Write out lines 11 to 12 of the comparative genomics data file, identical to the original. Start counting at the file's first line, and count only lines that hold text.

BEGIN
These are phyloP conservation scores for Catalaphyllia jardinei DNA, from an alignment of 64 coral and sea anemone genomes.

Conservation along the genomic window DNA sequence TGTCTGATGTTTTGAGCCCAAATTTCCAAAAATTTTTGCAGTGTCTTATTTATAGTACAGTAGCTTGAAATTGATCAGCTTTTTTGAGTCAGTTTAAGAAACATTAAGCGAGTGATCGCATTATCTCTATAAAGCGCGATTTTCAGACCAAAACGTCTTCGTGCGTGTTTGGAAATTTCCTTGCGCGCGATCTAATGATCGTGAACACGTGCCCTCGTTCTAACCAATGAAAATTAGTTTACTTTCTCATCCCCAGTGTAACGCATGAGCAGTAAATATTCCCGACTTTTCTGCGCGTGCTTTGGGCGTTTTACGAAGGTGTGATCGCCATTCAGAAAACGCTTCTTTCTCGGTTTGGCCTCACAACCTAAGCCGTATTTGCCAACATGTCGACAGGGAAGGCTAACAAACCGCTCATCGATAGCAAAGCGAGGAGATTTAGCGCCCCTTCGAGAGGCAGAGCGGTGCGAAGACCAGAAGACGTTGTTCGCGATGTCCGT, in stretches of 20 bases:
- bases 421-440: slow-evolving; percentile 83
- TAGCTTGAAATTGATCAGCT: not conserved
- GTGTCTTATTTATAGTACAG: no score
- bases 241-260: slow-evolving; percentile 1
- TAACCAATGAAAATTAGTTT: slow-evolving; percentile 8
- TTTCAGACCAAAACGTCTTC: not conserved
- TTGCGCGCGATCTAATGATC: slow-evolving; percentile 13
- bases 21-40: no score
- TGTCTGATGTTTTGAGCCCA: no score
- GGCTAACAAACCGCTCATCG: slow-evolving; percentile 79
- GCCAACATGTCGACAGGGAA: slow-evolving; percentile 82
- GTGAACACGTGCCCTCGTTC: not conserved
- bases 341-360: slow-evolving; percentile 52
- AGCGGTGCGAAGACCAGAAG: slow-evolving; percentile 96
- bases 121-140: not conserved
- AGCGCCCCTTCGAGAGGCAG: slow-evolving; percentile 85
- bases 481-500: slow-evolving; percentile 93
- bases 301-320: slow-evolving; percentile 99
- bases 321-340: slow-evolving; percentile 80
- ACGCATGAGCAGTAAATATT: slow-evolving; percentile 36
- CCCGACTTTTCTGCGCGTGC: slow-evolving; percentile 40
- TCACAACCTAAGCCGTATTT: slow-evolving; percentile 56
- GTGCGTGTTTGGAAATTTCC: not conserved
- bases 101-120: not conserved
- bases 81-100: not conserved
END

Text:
- TGTCTGATGTTTTGAGCCCA: no score
- GGCTAACAAACCGCTCATCG: slow-evolving; percentile 79